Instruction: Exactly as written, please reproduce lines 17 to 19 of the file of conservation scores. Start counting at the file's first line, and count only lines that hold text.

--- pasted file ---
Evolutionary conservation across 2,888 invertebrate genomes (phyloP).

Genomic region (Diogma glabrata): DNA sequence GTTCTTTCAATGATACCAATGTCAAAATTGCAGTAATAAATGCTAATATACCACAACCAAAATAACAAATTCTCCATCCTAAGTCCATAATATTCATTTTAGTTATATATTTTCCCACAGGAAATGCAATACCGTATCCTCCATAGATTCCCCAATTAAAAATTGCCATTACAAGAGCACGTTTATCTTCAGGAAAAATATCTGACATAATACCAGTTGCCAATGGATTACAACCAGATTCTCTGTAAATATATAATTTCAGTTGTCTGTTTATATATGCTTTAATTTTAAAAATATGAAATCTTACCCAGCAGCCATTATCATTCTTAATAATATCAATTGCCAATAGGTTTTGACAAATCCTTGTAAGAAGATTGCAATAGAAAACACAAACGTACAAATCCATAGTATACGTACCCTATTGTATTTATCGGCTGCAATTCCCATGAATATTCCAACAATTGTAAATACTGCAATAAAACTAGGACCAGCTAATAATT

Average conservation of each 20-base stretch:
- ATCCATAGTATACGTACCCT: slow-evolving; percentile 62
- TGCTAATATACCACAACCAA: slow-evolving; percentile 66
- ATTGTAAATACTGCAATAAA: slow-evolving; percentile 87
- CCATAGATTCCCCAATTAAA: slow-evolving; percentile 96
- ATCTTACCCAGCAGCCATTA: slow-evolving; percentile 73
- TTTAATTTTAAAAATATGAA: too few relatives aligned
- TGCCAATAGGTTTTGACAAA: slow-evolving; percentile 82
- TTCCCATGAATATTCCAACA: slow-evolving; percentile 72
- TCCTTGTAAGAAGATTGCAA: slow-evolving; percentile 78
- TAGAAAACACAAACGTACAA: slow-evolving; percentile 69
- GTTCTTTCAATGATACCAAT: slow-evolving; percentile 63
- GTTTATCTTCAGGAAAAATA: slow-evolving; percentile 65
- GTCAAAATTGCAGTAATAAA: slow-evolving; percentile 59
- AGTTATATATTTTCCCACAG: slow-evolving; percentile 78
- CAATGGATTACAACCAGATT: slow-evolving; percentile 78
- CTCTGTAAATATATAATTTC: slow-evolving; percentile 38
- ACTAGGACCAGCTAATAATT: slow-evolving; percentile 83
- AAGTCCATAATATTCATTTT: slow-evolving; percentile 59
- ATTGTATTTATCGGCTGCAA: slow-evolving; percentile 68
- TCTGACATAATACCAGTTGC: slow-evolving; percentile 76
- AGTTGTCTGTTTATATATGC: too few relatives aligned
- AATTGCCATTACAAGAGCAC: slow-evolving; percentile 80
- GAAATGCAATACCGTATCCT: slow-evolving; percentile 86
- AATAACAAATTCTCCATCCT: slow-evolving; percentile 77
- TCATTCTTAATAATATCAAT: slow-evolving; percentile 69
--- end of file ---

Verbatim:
- AGTTATATATTTTCCCACAG: slow-evolving; percentile 78
- CAATGGATTACAACCAGATT: slow-evolving; percentile 78
- CTCTGTAAATATATAATTTC: slow-evolving; percentile 38